Context: Read this while house-sitting in Stockholm. Perfect IKEA reading set up!
Last summer, just before a week in Sweden, we were staying at some friends. Browsing their bookshelves, I came across a lovely little two-volume boxed edition of Norwegian Wood. Perfect 1001 Book holiday reading I thought as I headed downstairs to ask if I could borrow it.
It wasn’t until I went to check it off the 1001 Books list after completing it that a horrible feeling came over me… “It’s on the list, isn’t it? Isn’t it?!”
Er… no. It isn’t.
And this was not the first, but the second time that I’d bothered to pick up this novel under the same misapprehension. Years ago, I now recollect very dimly, I bought it second-hand only to realise it wasn’t on the list and dump it in another second-hand shop. So this time, [click to continue…]
Context: Read this at a great veggie restaurant overlooking the water in Stockholm while housesitting this summer.
I can’t think of many novels that are as memorable as this one for its sheer audacity, its outrageous cheek, and the utter genius with which the writer sets out to toy with the reader. This is a novel-readers’ novel; from page 1, dear reader, you are invited to take the central part in what is essentially a search for meaning.
The opening page or two of this is utterly hilarious. By the time Calvino has you working your way through a bookshop, he has exposed all the deepest joys, desires and fears of anyone who truly loves reading. At this point, you’ve probably checked more than once to see if you are in fact reading some kind of foreword to an actual novel. But no, you aren’t. In fact, you aren’t reading an actual novel at all.
Well, not all of one because Calvino takes you through no less than ten novels none of which get much further than a few pages before something serves to render them inaccessible. This something is often farcical, and that’s the overall impression you get of the [click to continue…]
Context: Read this at a cafe in Manchester Airport where we got lunch free for performing on their piano!
An even better read than The Midwich Cuckoos, Wyndham’s best-known novel gets off to a great start even if the ending leaves you hoping for a climax which never comes.
The appearance of a mysterious meteor shower heralds an apocalypse for humanity as the world is struck by blindness. We awake with Bill Mason, one of those who have for various reasons, been unable to see the sights of the night before. From then on, we attempt to make sense of what we encounter as he makes his way from hospital into a world where new rules have to be invented to survive.
Bill’s experience with triffids comes in handy when they seek to take advantage of the handicapped population. The novel runs along a knife edge the whole way through and you’re never quite sure which way things will turn. For the most part, the story is captivating as Wyndham creates a very real world and characters who you are genuinely interested in, but there are a few places where things [click to continue…]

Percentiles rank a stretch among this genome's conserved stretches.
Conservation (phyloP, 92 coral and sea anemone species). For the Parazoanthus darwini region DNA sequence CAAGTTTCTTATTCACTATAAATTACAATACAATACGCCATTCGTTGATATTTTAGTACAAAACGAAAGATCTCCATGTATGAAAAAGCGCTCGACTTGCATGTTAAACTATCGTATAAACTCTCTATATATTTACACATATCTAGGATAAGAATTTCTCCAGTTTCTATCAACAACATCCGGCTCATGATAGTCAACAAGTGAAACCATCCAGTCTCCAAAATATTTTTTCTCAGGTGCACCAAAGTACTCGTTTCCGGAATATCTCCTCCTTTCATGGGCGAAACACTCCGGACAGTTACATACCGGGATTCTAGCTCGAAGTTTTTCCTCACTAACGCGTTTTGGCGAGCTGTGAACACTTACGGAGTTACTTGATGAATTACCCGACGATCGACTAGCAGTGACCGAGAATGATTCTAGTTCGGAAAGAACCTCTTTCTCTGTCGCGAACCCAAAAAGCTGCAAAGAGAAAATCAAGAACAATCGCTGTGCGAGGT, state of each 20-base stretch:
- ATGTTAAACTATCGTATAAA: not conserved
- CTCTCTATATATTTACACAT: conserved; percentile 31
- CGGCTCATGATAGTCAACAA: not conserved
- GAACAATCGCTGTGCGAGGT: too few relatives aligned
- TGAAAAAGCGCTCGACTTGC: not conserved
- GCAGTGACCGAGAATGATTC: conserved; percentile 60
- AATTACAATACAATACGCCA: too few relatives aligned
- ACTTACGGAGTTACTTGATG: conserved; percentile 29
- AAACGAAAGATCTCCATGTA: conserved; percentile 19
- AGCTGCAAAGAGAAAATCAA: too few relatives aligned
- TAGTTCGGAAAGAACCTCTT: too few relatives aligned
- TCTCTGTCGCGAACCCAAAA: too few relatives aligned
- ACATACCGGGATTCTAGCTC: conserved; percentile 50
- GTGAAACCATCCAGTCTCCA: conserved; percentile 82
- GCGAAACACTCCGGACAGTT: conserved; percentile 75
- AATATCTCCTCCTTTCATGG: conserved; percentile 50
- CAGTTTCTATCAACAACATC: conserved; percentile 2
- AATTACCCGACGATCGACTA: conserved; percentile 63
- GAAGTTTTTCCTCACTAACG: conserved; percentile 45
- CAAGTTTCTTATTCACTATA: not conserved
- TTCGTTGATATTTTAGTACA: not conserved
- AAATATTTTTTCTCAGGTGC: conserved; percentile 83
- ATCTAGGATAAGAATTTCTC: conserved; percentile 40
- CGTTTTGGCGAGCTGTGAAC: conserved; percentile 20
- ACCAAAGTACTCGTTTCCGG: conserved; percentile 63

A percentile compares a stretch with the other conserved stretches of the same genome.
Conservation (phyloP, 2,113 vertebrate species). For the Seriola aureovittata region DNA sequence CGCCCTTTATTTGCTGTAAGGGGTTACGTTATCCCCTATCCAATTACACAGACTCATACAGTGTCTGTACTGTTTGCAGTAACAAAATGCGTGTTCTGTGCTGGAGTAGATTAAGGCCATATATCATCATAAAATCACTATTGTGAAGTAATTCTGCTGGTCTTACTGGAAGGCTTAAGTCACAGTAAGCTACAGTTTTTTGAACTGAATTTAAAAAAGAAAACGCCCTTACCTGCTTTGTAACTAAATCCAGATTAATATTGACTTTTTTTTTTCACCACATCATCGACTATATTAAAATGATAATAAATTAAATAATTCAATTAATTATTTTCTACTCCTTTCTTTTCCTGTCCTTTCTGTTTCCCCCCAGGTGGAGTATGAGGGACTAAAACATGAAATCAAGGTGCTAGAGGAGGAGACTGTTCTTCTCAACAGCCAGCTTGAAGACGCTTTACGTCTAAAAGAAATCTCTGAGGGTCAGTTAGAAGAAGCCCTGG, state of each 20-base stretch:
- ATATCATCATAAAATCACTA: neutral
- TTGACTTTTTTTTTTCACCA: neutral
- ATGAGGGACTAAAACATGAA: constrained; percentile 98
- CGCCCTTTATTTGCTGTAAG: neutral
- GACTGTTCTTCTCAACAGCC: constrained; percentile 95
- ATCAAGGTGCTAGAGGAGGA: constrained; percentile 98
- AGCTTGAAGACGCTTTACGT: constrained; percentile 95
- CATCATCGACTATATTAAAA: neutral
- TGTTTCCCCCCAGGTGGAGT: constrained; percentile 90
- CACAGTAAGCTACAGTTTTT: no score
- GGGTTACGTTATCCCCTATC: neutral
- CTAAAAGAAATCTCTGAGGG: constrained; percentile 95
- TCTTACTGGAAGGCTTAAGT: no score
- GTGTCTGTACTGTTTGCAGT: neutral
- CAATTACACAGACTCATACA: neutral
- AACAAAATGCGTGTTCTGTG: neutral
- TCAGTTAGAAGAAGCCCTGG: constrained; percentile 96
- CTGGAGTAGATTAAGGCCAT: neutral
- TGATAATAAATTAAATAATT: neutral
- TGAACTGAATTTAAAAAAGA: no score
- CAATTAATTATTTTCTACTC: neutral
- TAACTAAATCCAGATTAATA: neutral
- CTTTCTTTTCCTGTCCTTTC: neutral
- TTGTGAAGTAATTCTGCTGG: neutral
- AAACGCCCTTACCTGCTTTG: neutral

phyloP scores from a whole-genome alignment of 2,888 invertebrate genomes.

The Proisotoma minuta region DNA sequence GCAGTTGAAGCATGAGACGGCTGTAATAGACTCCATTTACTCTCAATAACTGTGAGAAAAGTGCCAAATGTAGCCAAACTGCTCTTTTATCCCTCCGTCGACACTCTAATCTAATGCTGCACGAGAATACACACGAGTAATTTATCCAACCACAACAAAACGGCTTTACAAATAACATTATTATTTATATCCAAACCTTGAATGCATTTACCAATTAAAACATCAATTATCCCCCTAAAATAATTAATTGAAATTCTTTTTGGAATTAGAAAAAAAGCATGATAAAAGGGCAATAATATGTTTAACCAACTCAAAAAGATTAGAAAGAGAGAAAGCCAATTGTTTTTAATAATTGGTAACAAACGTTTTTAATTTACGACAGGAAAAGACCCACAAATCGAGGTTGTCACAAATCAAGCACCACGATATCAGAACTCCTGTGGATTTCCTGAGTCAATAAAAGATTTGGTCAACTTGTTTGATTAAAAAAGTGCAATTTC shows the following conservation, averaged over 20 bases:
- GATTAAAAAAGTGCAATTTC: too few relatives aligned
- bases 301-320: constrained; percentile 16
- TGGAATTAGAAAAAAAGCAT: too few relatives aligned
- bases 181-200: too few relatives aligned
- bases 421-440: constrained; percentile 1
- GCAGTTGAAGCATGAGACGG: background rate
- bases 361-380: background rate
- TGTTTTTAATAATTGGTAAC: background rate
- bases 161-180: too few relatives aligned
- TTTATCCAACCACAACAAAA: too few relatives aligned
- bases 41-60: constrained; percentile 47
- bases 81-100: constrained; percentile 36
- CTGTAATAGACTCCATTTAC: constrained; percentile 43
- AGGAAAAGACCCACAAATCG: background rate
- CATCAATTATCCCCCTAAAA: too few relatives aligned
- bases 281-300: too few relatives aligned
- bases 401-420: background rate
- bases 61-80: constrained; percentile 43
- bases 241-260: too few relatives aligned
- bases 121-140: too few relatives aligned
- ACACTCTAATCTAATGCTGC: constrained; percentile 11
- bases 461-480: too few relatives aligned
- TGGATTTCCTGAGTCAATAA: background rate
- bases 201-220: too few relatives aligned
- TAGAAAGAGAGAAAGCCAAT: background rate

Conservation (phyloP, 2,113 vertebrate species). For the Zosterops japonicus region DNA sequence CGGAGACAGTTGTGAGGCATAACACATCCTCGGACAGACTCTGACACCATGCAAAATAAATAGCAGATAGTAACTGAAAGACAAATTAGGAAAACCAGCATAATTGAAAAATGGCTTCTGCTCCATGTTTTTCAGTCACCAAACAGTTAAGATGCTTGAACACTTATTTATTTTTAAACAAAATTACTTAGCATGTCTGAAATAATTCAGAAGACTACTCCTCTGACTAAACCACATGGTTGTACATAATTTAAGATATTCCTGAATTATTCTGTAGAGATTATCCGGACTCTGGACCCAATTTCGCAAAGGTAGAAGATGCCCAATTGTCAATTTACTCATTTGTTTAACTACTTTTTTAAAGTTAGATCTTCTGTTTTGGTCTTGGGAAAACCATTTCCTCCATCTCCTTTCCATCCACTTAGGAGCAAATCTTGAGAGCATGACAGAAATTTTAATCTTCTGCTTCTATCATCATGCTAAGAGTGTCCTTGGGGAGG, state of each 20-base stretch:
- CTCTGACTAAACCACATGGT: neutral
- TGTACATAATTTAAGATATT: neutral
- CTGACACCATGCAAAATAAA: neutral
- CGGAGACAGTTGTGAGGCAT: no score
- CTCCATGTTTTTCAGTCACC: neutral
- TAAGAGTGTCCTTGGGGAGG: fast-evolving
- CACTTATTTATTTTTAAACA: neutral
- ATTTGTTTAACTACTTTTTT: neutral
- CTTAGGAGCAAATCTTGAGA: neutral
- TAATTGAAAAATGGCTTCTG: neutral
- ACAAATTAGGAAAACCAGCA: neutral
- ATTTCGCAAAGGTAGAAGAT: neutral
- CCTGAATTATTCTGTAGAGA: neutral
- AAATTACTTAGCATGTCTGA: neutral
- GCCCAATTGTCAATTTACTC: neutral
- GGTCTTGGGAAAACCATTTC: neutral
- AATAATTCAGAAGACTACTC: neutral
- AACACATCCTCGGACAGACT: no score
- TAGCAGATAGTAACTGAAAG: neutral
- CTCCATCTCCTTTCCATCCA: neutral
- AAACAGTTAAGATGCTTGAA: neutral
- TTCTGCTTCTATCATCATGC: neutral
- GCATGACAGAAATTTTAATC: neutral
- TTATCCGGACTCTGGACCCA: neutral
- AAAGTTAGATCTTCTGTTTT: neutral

Context: Went to the dentist at a local hospital for a checkup while reading this.
It’s been a while since I read this, but the impression it made on me hasn’t left. Tóibín has written a melancholic novel of a man much misunderstood it seems. I don’t know enough about its subject, Henry James, to know whether The Master clears or muddies the water. But it certainly held interest for me as perhaps the only novel on the 1001 books list that is about a novelist who features heavily on the 1001 books list.
The Master is slow going, much like a Henry James novel. Thankfully, the clear, careful prose isn’t like a Henry James novel and is quite readable if a little slow. It’s certainly not a biography with the novel beginning in 1895 when James is 52 and ending just 4 years later. Quite why Tóibín picked this period of his life, I’m not sure, but there’s plenty of toing and froing into the past to fill in the details.
Being a kindred spirit, Tóibín has of course to explore the question [click to continue…]
Context: Mrs Arukiyomi produced a beautifully knitted baby blanket throughout the time I was reading this.
Notoriously difficult to read, even more notoriously difficult to understand, whatever your opinion about this novel it is not notoriously difficult to appreciate the genius that lies between its covers. What Joyce did here revolutionised the novel and showed that the art form could do a lot more than the history of English lit. had so far revealed it could.
As is well known, this is a day in the life of a few characters. It is a testament to the writing that those characters and what they get up to is so peripheral it hardly matters. The writing literally ranges from the sublime to the ridiculous. I’d agree with those that argue that there is more of the latter than the former, but I have read enough to know that when I don’t get it, it’s usually my fault, not the author. Usually.
So, I did what most dedicated readers do when then they look for scholarly insight into the works they are perusing: I turned to Wikipedia. Thankfully, the entry for Ulysses is excellent with not [click to continue…]